Can't find any reference less cronyism, transparency in their manifesto.
    Which asks the question, rather than giving Fine Gael the benefit of the doubt, that they can't enact their 2016 manifesto due to partnering with Fianna Fail, why on earth did they partner with Fianna Fail in the first place? And if it's 'the best option', what's the point if unlike the last partnership with Labour, you're on a different wavelength?

    As Enda himself put it, "We are determined not to let Ireland go back – not to those who wrecked our economy in the first place".

    So the best way to save the country from repeating the past shenanigans of Fianna Fail, is to partner with Fianna Fail. Got it.

    Let's see how the pamphlet for partnership pans out.


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  • Registered Users Posts: 27,302 ✭✭✭✭blanch152


    markodaly wrote: »
    You may as well consign the FG manifesto to the bin as it was rejected by the Irish people. FG did not win a majority, so why are people basing the governments performance on a piece of paper that did not receive a mandate.

    If you are honest and true, you would base the performance of the government by the program for government agreed by FG and FF.

    http://www.merrionstreet.ie/MerrionStreet/en/ImageLibrary/Programme_for_Partnership_Government.pdf

    People like to base their assessment of the Government's performance on whether they have delivered their promises set out in their manifesto. When there is a coalition government that is even better for the critics because it is impossible for either side to deliver on their manifesto.

    What they fail to realise is that the only parties to have delivered any part of their manifestos over the last decade are FF, FG, Labour, the Independent Alliance and the Greens.

    The likes of SF, AAA/PBP and other small groupings have managed to deliver 0% of their manifestos. Yes, they haven't compromised but compromising on nothing doesn't cost anything.


  • Registered Users Posts: 14,924 ✭✭✭✭charlie14


    blanch152 wrote: »
    People like to base their assessment of the Government's performance on whether they have delivered their promises set out in their manifesto. When there is a coalition government that is even better for the critics because it is impossible for either side to deliver on their manifesto.

    What they fail to realise is that the only parties to have delivered any part of their manifestos over the last decade are FF, FG, Labour, the Independent Alliance and the Greens.

    The likes of SF, AAA/PBP and other small groupings have managed to deliver 0% of their manifestos. Yes, they haven't compromised but compromising on nothing doesn't cost anything.

    Your post ignores that a party or grouping has to be in a majority government to deliver on their manifesto.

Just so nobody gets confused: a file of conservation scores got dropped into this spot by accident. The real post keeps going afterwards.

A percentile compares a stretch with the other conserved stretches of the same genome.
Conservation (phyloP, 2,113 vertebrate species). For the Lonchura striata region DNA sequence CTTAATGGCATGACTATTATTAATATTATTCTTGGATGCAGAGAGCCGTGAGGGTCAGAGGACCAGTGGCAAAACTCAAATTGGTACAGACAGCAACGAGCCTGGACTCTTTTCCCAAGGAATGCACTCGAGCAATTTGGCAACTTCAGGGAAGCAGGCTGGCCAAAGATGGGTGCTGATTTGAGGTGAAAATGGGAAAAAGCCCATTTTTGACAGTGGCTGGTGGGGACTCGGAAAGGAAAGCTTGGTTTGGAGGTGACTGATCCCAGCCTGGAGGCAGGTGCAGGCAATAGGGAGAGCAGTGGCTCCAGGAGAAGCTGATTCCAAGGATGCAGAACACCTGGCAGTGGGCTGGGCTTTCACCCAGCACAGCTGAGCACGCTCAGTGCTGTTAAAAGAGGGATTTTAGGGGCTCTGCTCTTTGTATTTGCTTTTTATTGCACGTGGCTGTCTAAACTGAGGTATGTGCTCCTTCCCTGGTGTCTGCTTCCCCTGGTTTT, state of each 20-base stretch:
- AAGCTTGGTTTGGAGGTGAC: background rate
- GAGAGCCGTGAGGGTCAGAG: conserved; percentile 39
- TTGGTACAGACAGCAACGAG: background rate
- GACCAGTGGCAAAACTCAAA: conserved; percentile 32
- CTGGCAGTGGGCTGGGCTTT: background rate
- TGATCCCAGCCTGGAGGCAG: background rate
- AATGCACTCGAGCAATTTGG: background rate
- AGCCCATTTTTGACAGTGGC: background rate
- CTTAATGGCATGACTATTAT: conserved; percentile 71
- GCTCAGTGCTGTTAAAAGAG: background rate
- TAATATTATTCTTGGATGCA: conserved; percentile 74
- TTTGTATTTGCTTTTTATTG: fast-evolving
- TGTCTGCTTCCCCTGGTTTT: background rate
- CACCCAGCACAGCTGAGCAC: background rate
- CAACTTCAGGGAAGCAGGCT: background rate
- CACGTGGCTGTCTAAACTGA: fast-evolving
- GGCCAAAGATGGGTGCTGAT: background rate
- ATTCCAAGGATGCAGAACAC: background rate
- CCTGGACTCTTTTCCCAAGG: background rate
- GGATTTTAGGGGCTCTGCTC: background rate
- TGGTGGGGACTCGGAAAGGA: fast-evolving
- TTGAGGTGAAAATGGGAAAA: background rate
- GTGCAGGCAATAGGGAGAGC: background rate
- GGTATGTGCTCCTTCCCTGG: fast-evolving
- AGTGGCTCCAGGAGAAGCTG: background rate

FF, FG, Labour, the Independent Alliance and the Greens have all been in such government at some stage, so therefore have been in position to do so.
    As of yet SF, AAA/PBP or any other present small groupings have not been in government.

    The present FG/Independent Alliance is a minority government so is in no position to deliver on any manifesto, be that 2011 or 2016.
    Perhaps no bad thing either when you consider the Maire Whelan Court of Appeal/Stepaside Garda station horse trading between Shane Ross and FG.


  • Closed Accounts Posts: 7,964 ✭✭✭For Reals


    charlie14 wrote: »
    Your post ignores that a party or grouping has to be in a majority government to deliver on their manifesto.

    FF, FG, Labour, the Independent Alliance and the Greens have all been in such government at some stage, so therefore have been in position to do so.
    As of yet SF, AAA/PBP or any other present small groupings have not been in government.

    The present FG/Independent Alliance is a minority government so is in no position to deliver on any manifesto, be that 2011 or 2016.
    Perhaps no bad thing either when you consider the Maire Whelan Court of Appeal/Stepaside Garda station horse trading between Shane Ross and FG.

    The initial premise was not having a mandate and partnering. It's been shown in 2011 for example both Labour and Fine Gael had similar manifestos, specifically in regard to Health, Cronyism etc. So the idea that one was restricting the other in that regard is false.
    Getting back to Leo. His style regarding Martin and the Marie Whelan affair will not help any partnership. I'm sure Martin is merely point scoring but Leo needs cool his jets IMO, re: 'Casting aspersions'.


  • Registered Users Posts: 14,054 ✭✭✭✭markodaly


    For Reals wrote: »
    The initial premise was not having a mandate and partnering. It's been shown in 2011 for example both Labour and Fine Gael had similar manifestos, specifically in regard to Health, Cronyism etc. So the idea that one was restricting the other in that regard is false.
    Getting back to Leo. His style regarding Martin and the Marie Whelan affair will not help any partnership. I'm sure Martin is merely point scoring but Leo needs cool his jets IMO, re: 'Casting aspersions'.

    The whole Marie Whealan thing is a storm in a tea cup. She is more than qualified, something which no one seems to take issue with. The manner of the appointment is what grates some, but optics aside, FF are just trying to make some headlines.

    I would agree with Leo however that Martin needs to drop this as he is undermining the authority of the Judiciary by criticising a member of it. The branches of government are seperate for a reason. Its done, its over, she has been appointed. FF should drop it and lick their wounds.


  • Closed Accounts Posts: 7,964 ✭✭✭For Reals


    markodaly wrote: »
    The whole Marie Whealan thing is a storm in a tea cup. She is more than qualified, something which no one seems to take issue with. The manner of the appointment is what grates some, but optics aside, FF are just trying to make some headlines.